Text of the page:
by Cliff Rold
Early in 2013, Light Heavyweight didn’t look like the healthiest of classes. Bernard Hopkins, one fight removed from losing the lineal Light Heavyweight crown to the quicker, longer Chad Dawson, had picked up a belt with a win over Tavoris Cloud. Dawson was still licking his wounds from a drubbing loss one division down to Super Middleweight king Andre Ward.
While the Hopkins win, given his age, made for good copy it didn’t speak much for the future. Light Heavyweight felt like a class spinning its wheels.
It needed a couple pints of fresh blood to get hearts pumping again.
It’s got them.
A lone exception to the early year lull came in the form of a performance two months before Hopkins-Cloud. Emerging contender Sergey Kovalev laid a blitz on former titlist Gabriel Campillo, scoring a nasty third-round stoppage. It created a buzz and went a long way towards validating some gaudy power stats.
Matters heated up considerably in the summer.
Adonis Stevenson, one fight after avenging the lone loss of his career to journeyman Darnell Boone, challenged Dawson for the crown at 175 in June. Faster than one could watch Tyson-Spinks, Stevenson scored his eighth consecutive knockout and took his place as history’s (and the WBC’s) new king at Light Heavyweight.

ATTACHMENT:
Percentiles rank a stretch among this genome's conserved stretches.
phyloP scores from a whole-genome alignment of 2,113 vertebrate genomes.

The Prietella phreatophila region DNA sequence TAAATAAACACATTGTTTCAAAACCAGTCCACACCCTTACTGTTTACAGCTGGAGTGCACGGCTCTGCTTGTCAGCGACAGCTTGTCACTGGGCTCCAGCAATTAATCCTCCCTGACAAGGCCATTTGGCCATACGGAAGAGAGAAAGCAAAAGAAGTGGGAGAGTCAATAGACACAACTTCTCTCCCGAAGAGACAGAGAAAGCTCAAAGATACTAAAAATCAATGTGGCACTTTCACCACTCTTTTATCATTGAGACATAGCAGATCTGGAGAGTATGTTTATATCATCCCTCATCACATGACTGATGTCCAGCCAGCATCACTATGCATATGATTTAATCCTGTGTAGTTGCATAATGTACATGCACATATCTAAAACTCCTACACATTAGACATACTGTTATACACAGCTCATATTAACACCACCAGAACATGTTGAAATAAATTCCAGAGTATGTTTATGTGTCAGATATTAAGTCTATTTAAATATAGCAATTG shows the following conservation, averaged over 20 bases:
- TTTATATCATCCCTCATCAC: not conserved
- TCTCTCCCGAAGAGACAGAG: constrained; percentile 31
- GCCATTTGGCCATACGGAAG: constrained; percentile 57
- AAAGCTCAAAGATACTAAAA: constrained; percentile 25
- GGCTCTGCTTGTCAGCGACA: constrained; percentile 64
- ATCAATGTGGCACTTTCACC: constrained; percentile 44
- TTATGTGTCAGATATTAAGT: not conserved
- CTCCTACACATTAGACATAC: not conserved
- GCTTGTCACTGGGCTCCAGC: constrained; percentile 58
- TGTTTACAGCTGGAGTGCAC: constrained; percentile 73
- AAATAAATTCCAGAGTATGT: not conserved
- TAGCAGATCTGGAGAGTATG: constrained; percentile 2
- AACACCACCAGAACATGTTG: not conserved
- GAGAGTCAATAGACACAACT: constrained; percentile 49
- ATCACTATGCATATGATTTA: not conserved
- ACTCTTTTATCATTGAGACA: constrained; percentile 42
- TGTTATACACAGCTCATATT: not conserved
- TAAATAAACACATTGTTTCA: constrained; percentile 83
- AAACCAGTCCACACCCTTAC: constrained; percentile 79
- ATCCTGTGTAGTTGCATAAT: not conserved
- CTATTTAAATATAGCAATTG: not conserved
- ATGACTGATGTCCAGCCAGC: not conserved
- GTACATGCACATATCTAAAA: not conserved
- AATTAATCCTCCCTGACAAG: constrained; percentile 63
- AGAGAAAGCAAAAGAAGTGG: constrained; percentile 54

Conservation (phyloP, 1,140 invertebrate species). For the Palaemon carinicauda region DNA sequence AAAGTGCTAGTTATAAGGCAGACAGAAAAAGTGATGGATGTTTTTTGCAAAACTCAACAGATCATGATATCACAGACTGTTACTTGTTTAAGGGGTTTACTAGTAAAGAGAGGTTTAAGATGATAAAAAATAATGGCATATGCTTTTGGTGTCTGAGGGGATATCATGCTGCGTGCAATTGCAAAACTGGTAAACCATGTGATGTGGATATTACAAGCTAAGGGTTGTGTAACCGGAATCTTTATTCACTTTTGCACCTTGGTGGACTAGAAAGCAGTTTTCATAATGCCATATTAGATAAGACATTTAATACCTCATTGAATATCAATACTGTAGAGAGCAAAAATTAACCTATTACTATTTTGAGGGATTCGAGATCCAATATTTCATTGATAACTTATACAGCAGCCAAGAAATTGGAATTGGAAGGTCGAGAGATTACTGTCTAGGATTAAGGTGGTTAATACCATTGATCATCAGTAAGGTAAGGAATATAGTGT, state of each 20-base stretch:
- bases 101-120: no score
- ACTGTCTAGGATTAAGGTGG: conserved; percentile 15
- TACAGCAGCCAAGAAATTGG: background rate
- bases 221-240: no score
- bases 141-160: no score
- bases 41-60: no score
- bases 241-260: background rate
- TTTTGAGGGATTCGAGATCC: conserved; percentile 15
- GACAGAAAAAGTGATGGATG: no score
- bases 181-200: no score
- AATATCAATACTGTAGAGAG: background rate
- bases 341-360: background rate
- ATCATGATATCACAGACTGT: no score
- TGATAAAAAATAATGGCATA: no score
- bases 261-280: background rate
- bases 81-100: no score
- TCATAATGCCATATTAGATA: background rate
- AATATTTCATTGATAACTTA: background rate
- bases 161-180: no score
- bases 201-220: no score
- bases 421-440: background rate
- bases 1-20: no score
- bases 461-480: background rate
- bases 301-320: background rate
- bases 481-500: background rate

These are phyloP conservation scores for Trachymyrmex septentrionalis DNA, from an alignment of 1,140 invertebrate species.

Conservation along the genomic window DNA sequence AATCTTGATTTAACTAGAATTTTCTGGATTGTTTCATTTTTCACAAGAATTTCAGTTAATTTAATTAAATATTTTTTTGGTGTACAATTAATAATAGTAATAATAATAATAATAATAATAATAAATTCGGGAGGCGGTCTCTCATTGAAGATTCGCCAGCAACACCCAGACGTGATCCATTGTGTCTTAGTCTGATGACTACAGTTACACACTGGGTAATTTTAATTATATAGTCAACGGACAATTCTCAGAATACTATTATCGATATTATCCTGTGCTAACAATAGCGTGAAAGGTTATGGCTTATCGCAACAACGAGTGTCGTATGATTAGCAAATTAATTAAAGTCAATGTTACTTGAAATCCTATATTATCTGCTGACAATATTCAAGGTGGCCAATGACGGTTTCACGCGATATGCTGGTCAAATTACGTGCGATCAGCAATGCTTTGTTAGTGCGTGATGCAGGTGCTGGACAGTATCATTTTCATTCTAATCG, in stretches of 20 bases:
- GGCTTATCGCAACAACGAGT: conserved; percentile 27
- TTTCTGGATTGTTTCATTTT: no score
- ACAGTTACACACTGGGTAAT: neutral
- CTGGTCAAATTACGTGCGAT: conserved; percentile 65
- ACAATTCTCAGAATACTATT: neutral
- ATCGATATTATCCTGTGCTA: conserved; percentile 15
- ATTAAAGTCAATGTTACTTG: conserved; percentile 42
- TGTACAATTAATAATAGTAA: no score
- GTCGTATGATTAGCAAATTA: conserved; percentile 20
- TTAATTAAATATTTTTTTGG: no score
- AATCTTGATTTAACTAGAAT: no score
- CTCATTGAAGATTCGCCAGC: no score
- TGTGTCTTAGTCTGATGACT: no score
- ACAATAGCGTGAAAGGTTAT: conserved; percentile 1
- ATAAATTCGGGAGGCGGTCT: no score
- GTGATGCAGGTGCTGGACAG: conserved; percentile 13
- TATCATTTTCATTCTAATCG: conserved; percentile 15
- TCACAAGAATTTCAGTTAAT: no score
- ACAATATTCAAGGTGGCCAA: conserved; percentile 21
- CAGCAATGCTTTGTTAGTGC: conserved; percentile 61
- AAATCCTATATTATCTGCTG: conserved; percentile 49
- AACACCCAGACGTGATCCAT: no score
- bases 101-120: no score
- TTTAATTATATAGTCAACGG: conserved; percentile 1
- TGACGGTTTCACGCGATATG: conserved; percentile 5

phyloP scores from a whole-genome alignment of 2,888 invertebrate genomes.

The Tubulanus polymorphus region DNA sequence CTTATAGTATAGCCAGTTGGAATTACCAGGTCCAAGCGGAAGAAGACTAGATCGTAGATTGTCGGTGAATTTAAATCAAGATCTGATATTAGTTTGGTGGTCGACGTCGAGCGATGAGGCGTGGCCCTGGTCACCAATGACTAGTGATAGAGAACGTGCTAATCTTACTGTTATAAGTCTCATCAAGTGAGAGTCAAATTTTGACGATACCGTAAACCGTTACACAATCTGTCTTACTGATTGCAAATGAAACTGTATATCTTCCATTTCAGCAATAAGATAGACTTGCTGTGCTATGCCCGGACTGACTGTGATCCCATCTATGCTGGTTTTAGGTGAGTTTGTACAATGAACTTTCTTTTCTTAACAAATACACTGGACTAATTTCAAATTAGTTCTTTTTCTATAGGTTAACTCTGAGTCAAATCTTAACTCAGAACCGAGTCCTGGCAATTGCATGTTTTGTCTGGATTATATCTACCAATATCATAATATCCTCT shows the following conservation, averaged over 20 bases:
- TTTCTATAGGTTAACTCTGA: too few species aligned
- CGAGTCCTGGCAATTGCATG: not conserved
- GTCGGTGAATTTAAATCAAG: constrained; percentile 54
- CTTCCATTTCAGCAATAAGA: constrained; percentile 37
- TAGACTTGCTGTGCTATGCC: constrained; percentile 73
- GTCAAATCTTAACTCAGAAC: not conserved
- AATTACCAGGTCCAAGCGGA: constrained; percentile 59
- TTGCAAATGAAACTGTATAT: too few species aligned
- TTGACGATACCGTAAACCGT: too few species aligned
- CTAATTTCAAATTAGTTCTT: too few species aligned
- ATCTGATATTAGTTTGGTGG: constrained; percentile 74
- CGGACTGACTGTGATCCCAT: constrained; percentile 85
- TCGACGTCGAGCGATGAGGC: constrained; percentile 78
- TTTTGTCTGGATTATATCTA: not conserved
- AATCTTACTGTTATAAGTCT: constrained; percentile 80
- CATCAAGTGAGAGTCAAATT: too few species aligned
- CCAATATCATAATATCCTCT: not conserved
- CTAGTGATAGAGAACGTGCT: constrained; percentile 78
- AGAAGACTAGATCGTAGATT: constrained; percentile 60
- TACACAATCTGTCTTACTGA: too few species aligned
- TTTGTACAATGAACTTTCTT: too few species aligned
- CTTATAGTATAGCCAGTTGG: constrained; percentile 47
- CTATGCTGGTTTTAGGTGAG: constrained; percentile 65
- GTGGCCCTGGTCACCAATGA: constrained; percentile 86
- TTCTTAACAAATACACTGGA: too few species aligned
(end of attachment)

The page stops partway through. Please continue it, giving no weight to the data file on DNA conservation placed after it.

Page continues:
Two months later, Kovalev walked through undefeated Nathan Cleverly for the WBO crown. A month after that, Stevenson made Cloud’s 2013 even more painful, successfully defending his crown and stopping Cloud for the first time.
Heading into this Saturday’s HBO doubleheader (10:15 PM EST/PST) from Quebec, Canada, Kovalev stands at 22-0-1 with 22 stops. Stevenson is 22-1 with 19 wins inside the route. Suddenly, the division has two fresh faces that leave opponents lying on theirs.
The transfusion has occurred.
The numbers aren’t lying about how lethal both men can be. They match like fire and more fire. One can hope for combustion between the two. It just won’t happen this weekend.
Kovalev will defend against Ismayl Sillakh (21-1, 17 KO); Stevenson faces Tony Bellew (20-1-1, 12 KO). Assuming both win, and they are expected to, what comes next will speak to how much blood is really pumping in one of the game’s most storied classes.